LC Filter for wireless circuit designs

 LC filter circuits play a crucial role in the design of wireless circuits, offering effective signal conditioning and frequency manipulation. These filters, constructed using inductors (L) and capacitors (C), are widely employed to selectively pass or attenuate specific bands of frequencies in wireless communication systems. LC filters are essential for optimizing signal quality, suppressing unwanted noise, and ensuring proper impedance matching in wireless circuits. With their versatility and ability to provide various bandwidths, from narrowband to wideband, LC filters enable engineers to achieve the desired signal shaping and frequency response characteristics required for reliable wireless communication. There are different kinds of filters one can use for wireless communication circuit, here, we will explore LC filter circuit design, including the selection of component values, design considerations, and practical implementation tips, empowering you to effectively integrate LC bandpass filters into your wireless circuit designs.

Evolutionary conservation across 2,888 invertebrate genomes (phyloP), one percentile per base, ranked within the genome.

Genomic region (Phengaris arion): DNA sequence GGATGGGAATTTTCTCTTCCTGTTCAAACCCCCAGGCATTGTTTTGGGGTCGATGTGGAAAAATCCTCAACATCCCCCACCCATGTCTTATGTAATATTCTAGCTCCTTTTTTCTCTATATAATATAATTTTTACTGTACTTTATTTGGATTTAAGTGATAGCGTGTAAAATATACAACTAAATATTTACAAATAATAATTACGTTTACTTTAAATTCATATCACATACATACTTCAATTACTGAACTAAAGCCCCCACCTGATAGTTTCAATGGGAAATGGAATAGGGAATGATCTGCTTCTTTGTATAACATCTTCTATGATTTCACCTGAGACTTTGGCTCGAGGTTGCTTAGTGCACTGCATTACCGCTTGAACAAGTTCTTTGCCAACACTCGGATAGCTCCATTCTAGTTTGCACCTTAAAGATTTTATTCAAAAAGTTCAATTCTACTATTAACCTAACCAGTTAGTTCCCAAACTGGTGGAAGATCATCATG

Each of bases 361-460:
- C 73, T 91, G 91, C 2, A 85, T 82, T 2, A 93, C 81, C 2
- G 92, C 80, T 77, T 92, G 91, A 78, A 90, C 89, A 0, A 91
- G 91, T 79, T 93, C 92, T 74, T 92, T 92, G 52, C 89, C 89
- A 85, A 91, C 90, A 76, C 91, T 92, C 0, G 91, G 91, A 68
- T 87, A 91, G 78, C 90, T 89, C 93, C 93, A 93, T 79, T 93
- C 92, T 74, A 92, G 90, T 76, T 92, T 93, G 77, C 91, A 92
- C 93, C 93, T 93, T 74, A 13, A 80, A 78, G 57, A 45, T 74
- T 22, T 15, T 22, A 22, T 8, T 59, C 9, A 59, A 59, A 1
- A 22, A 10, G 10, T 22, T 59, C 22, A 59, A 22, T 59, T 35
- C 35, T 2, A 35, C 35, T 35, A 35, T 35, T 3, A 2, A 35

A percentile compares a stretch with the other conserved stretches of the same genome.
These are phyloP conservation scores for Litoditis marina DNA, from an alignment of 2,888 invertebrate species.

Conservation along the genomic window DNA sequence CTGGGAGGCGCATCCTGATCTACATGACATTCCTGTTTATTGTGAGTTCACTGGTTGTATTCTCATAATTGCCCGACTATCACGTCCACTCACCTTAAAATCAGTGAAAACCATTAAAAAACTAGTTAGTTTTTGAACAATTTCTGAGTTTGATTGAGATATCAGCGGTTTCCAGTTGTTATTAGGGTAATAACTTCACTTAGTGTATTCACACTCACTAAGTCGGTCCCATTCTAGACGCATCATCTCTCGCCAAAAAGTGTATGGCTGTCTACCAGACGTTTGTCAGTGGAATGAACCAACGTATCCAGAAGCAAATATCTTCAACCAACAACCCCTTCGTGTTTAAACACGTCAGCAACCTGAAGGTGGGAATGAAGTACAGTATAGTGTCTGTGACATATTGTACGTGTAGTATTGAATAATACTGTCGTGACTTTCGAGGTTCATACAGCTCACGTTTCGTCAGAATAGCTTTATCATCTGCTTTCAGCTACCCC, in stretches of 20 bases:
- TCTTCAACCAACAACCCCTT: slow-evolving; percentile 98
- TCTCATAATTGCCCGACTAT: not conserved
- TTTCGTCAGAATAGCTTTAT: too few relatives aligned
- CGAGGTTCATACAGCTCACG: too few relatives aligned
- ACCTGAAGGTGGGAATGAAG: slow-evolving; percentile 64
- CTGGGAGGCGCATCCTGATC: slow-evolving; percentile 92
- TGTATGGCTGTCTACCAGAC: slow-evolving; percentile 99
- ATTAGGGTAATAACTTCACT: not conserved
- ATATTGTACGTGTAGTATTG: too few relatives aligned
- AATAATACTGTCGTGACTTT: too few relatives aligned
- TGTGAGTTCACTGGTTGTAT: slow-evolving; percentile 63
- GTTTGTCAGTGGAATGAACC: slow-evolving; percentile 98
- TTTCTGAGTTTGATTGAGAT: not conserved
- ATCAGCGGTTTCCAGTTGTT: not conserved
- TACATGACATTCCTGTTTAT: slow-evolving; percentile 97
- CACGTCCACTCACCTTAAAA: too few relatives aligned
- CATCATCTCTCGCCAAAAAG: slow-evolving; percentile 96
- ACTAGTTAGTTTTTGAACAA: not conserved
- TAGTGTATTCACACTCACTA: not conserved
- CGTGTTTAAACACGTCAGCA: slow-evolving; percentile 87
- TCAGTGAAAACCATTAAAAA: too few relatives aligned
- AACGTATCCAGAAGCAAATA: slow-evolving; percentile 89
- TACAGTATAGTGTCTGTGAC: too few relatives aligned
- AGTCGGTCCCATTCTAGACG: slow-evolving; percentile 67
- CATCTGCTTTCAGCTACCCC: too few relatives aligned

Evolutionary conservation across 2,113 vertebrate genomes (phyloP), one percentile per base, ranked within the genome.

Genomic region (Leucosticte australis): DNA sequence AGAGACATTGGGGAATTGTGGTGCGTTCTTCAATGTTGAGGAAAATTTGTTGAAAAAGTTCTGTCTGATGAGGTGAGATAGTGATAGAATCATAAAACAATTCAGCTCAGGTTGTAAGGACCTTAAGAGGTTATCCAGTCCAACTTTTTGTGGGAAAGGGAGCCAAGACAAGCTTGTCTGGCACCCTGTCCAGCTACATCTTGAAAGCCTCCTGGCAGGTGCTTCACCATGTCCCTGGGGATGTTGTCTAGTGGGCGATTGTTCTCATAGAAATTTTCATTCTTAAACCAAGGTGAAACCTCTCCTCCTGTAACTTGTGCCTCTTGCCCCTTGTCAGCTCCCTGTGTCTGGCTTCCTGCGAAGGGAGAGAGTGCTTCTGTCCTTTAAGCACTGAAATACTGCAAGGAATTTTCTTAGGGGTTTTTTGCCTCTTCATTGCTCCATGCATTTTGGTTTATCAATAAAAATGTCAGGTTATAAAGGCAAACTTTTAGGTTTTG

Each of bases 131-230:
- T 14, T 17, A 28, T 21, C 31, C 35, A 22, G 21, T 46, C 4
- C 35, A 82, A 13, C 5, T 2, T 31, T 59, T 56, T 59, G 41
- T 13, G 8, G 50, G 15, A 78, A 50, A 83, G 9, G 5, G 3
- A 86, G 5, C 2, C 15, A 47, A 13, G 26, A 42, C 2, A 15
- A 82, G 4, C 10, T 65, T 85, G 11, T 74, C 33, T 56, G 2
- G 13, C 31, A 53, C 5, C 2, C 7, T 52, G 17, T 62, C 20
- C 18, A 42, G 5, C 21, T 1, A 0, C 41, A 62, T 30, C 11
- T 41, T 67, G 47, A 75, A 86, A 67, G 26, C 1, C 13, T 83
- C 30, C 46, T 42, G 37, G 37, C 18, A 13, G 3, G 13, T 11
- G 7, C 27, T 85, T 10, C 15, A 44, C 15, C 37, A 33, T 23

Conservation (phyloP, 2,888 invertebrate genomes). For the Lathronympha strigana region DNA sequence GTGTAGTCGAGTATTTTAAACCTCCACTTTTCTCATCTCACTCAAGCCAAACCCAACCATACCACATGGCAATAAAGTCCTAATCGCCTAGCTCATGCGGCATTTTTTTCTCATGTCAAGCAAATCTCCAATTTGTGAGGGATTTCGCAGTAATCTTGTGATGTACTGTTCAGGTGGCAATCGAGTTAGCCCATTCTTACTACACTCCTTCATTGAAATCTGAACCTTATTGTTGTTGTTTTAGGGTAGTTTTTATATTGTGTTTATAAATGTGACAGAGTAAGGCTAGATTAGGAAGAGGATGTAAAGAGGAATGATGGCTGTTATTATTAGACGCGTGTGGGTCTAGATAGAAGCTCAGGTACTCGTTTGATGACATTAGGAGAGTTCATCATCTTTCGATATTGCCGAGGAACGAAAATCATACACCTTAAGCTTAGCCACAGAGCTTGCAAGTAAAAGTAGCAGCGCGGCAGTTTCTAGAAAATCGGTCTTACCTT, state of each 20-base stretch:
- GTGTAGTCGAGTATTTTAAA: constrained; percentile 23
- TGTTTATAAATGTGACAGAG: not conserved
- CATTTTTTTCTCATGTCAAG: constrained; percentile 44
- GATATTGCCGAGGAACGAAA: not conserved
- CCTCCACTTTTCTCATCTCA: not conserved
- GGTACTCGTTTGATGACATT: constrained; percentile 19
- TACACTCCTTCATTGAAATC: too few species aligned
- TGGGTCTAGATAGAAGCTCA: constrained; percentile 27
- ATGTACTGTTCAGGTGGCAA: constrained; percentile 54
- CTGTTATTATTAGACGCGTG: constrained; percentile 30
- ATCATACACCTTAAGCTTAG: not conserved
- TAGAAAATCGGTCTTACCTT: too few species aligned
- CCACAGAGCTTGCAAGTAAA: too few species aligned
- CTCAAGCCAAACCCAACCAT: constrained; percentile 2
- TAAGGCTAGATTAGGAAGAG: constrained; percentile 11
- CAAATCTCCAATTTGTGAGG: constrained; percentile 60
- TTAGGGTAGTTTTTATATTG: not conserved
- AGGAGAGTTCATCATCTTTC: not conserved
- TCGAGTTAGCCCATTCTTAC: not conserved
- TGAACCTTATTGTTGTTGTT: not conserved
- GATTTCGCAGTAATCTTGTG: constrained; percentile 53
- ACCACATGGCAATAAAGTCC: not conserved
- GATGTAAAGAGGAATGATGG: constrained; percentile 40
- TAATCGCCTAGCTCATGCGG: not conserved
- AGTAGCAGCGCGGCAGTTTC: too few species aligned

• All-pole filters with a minimum capacitor

All-pole filters with a minimum capacitor configuration, shown below, offer a practical solution for wide bandwidth applications exceeding 30%. Unlike other filter designs, these filters utilize a series circuit instead of a shunt tank at their core. They are particularly well-suited for wider bandpass requirements. However, it is important to note that these filters are not suitable for narrower bandpass applications due to certain limitations. The series inductors would become excessively large, while the shunt inductors would become excessively small, which can affect the overall performance of the filter. On the other hand, the series and shunt capacitors will exhibit opposite reactions. For instance, a third-order minimum capacitor all-pole filter would involve the use of three capacitors and three inductors in its construction.


All-pole filters with a minimum capacitor

All-pole filters with a minimum capacitor frequency response

  •  All-pole filters with a minimum inductor

 Inductor-dominant all-pole filters start with a tuned tank configuration at the input. Similar to the aforementioned design considerations, these filters are well-suited for wide bandwidth applications exceeding 30%. Their popularity stems from the fact that they do not require an excessive number of distinct component values. However, it is worth noting that component values within the same filter can exhibit significant variations. For instance, different capacitors may have values ranging from 66 pF to 1270 pF. In a third-order filter of this type, three capacitors and three inductors are typically utilized.

  • C-coupled all-pole filters